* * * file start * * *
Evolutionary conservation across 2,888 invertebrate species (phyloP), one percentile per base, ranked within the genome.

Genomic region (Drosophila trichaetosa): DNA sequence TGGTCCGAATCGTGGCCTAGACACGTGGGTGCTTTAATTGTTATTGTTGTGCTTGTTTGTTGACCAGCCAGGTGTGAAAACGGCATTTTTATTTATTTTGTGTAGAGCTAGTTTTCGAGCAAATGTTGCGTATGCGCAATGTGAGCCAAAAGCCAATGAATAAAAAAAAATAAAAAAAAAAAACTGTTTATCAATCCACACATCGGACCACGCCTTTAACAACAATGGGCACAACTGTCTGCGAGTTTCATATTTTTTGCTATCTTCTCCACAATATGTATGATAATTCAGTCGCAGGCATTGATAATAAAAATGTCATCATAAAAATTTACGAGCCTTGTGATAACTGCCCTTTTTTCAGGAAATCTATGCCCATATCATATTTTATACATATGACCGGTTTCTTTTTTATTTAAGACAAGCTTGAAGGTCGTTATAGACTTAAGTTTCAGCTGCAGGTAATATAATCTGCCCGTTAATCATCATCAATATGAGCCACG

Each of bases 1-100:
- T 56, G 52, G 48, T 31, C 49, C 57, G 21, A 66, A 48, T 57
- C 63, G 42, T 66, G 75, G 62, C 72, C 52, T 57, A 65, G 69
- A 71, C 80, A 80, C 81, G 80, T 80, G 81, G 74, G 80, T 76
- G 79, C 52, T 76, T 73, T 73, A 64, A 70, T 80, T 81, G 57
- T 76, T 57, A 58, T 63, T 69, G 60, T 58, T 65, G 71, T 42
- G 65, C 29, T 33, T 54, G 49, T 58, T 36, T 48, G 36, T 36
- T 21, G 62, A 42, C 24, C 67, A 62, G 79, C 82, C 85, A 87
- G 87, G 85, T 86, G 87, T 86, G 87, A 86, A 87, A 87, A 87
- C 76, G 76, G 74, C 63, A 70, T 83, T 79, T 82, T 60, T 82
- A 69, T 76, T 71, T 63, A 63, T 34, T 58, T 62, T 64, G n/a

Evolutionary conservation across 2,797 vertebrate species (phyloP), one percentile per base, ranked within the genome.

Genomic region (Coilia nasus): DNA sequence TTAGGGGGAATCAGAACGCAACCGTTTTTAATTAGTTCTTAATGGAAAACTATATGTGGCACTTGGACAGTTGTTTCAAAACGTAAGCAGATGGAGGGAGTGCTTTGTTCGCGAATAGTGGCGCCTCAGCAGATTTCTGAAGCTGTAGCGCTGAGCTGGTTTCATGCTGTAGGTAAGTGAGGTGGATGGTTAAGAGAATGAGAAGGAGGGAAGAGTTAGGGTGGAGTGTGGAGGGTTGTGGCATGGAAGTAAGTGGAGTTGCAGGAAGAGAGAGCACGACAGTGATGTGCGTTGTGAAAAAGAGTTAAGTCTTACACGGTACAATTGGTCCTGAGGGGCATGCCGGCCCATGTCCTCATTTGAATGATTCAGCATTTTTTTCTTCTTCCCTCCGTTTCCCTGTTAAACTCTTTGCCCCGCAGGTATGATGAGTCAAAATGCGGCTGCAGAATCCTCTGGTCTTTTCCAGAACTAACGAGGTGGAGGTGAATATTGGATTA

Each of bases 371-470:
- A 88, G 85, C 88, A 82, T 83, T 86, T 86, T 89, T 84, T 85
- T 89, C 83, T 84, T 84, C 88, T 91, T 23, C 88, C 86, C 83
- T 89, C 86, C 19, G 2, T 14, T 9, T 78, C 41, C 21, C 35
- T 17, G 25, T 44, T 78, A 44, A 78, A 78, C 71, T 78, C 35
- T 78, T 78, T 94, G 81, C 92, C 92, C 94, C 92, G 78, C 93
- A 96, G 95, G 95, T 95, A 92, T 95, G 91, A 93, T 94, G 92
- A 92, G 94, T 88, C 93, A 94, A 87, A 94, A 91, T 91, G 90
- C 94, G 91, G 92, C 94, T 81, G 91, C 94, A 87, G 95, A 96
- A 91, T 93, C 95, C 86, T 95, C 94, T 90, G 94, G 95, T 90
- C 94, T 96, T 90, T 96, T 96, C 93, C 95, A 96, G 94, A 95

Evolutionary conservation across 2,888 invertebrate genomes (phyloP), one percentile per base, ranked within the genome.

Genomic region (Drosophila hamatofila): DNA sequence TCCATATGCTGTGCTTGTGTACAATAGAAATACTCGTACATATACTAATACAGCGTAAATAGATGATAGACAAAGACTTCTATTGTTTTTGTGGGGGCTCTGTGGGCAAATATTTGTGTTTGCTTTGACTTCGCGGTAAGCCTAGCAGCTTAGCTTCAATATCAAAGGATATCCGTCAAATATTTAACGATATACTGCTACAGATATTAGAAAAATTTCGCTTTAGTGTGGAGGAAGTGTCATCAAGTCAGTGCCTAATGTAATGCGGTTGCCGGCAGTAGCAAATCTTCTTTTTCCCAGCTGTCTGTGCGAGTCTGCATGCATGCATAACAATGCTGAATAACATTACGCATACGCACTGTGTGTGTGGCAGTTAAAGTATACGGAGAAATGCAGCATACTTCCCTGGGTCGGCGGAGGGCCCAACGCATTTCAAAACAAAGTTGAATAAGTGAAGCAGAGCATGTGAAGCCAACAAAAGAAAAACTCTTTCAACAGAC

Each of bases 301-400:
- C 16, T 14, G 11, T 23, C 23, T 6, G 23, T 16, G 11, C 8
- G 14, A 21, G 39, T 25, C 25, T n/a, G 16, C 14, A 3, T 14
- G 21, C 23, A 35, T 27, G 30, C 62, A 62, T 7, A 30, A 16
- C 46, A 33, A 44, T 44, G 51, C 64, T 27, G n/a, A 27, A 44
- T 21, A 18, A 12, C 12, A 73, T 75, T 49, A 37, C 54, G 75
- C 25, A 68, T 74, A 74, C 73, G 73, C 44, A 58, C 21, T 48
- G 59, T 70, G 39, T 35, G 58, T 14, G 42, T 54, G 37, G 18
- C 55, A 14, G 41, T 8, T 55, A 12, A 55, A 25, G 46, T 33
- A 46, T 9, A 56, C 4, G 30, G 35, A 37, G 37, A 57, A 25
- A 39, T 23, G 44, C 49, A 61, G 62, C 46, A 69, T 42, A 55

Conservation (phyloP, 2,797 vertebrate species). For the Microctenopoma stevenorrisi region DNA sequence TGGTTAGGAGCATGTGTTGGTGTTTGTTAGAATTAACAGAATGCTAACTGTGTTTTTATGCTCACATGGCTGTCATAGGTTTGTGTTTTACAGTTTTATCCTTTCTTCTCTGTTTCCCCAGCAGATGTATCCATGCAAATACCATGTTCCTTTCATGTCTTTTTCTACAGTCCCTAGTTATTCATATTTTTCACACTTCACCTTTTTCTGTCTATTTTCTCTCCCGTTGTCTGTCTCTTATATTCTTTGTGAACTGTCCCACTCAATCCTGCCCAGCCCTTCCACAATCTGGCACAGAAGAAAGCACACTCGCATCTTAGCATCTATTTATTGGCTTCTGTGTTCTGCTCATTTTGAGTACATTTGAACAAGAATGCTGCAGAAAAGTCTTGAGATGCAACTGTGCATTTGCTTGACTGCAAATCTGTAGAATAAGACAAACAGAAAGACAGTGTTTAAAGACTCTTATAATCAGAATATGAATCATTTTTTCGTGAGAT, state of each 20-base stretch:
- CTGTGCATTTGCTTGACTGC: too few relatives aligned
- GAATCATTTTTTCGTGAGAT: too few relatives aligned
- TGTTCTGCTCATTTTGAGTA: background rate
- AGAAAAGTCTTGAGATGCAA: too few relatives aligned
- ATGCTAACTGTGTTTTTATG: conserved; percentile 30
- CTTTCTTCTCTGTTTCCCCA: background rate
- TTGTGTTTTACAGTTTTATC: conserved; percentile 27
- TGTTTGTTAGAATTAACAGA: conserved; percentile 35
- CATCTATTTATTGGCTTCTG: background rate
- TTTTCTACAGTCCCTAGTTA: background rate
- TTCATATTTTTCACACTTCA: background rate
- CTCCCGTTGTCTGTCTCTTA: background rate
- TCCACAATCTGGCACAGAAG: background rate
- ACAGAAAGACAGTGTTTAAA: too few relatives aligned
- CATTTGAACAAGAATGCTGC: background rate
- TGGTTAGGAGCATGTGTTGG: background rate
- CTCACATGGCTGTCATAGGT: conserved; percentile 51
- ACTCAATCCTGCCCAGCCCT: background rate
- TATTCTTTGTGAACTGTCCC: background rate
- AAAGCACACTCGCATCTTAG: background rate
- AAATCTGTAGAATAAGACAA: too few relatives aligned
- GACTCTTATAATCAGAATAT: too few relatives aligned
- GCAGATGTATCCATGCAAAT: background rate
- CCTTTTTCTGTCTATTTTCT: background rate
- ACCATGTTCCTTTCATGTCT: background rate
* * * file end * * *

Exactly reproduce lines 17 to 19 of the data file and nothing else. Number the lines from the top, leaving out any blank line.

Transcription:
- A 88, G 85, C 88, A 82, T 83, T 86, T 86, T 89, T 84, T 85
- T 89, C 83, T 84, T 84, C 88, T 91, T 23, C 88, C 86, C 83
- T 89, C 86, C 19, G 2, T 14, T 9, T 78, C 41, C 21, C 35